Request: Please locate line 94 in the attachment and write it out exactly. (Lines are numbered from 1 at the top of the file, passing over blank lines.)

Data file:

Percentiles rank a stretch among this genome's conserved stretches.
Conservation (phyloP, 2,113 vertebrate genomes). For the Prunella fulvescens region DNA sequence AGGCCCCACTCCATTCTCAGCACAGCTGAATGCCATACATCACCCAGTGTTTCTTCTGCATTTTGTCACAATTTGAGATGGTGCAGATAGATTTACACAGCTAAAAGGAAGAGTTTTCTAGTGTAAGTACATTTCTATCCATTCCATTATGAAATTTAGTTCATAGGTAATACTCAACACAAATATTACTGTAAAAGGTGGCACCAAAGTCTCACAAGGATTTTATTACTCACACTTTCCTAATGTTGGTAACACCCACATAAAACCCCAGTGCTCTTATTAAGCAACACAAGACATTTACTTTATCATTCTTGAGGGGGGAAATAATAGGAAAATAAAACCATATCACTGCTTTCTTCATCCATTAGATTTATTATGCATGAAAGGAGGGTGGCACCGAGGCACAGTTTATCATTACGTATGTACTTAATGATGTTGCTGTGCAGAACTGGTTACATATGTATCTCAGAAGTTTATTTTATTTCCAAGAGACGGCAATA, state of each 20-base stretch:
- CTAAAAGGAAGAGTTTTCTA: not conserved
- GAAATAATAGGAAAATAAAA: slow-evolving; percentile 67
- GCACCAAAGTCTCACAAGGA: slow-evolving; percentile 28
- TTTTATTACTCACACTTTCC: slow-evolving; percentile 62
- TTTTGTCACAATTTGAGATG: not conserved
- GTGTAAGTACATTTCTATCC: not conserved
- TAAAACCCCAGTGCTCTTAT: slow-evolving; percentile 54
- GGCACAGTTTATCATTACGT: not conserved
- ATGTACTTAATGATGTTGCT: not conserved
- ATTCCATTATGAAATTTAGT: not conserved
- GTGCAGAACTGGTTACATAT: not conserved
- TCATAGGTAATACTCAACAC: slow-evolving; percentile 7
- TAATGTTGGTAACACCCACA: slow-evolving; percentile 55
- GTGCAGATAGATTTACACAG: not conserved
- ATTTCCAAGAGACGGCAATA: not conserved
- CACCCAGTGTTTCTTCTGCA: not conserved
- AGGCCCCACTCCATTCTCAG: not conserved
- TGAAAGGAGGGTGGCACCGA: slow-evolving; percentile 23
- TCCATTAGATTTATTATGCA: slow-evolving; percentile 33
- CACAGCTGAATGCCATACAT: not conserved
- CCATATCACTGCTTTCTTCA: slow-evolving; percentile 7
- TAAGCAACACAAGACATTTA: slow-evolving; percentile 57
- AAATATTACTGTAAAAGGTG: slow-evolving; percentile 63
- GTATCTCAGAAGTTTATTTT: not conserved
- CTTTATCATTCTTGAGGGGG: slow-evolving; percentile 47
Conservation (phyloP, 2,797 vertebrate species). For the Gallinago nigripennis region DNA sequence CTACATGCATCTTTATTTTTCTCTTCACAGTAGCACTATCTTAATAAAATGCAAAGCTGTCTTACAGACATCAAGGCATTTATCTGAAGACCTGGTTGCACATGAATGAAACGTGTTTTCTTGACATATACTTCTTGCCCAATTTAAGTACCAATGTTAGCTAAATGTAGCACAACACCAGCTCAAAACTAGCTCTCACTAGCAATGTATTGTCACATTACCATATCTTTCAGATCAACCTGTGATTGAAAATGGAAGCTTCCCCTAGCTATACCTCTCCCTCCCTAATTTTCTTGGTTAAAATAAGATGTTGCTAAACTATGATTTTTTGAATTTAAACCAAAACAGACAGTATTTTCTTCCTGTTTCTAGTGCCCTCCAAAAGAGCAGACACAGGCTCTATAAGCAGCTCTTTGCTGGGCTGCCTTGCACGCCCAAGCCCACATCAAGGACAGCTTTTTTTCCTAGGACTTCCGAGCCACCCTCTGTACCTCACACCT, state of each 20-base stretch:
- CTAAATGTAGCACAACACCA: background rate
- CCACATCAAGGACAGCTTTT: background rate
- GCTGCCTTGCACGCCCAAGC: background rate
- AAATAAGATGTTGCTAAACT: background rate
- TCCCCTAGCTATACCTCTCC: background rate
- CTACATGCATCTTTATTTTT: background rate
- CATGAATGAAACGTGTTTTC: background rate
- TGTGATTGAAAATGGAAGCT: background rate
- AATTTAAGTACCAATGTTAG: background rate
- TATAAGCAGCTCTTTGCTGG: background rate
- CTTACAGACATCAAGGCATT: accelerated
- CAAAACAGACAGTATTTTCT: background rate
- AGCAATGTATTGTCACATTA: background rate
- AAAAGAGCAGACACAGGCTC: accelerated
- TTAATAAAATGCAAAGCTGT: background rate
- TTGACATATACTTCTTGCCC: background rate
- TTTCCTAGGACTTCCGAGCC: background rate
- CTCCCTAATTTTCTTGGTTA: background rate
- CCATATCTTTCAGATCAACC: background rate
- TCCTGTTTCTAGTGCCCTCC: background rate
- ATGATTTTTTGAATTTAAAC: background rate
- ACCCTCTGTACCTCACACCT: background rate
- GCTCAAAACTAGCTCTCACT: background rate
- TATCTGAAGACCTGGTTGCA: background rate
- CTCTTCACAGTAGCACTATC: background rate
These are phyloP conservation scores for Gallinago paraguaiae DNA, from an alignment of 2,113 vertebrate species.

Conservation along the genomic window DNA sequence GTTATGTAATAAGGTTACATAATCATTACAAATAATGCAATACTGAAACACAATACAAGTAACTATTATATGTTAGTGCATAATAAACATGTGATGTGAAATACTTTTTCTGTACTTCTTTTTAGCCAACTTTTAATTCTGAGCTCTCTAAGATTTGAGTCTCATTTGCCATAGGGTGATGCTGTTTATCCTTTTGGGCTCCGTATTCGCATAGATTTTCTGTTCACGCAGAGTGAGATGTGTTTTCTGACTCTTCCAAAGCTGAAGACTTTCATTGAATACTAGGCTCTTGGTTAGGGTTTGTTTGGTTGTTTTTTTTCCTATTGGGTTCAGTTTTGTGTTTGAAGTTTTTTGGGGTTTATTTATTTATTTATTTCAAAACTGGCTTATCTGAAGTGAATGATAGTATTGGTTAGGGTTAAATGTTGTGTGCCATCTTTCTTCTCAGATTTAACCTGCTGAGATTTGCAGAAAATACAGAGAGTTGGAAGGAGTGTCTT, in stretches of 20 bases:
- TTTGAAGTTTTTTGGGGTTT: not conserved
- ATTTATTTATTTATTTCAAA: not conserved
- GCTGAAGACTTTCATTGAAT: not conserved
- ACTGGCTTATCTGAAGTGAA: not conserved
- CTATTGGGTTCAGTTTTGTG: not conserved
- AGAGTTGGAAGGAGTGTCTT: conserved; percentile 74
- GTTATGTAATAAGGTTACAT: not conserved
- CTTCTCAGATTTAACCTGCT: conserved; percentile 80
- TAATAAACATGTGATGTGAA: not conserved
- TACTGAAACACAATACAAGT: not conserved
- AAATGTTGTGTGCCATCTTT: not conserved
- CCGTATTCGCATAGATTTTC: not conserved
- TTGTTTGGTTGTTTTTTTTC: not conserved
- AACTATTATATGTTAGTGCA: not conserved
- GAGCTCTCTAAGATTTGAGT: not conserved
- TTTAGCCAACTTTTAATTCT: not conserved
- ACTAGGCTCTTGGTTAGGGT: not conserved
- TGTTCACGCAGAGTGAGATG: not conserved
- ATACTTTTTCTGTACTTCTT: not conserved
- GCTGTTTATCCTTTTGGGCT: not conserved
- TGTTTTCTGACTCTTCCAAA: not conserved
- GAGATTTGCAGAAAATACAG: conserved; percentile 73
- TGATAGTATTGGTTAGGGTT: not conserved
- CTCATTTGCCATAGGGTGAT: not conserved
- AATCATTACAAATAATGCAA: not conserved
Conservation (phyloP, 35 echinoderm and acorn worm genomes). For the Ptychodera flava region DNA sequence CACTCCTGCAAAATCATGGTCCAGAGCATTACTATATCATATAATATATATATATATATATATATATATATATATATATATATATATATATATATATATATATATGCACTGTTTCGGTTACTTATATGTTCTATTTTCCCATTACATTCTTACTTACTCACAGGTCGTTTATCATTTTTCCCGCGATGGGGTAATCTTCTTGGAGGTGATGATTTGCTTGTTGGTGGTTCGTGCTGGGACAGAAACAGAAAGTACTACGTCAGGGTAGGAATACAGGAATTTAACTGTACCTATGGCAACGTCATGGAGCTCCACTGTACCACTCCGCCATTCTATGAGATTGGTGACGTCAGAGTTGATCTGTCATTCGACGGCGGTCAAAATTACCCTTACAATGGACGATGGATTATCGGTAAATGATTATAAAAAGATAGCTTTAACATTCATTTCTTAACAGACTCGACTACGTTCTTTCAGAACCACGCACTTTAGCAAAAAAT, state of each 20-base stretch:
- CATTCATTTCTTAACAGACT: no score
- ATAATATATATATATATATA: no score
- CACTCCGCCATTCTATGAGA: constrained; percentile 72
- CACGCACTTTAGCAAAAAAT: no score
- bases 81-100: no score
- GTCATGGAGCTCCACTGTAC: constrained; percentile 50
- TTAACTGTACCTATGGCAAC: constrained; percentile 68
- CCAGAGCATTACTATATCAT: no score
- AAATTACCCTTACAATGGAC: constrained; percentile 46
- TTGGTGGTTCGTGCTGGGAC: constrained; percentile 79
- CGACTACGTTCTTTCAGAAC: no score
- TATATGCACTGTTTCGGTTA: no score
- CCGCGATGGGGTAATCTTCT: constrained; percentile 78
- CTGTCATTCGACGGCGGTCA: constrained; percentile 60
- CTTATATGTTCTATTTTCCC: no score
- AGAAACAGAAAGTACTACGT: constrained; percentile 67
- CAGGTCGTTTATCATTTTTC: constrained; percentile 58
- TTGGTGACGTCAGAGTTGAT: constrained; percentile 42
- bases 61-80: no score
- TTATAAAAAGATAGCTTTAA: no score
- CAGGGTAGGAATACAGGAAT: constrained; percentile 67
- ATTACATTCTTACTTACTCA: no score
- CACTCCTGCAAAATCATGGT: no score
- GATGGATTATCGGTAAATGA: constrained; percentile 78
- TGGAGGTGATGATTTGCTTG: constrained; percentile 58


- CCGCGATGGGGTAATCTTCT: constrained; percentile 78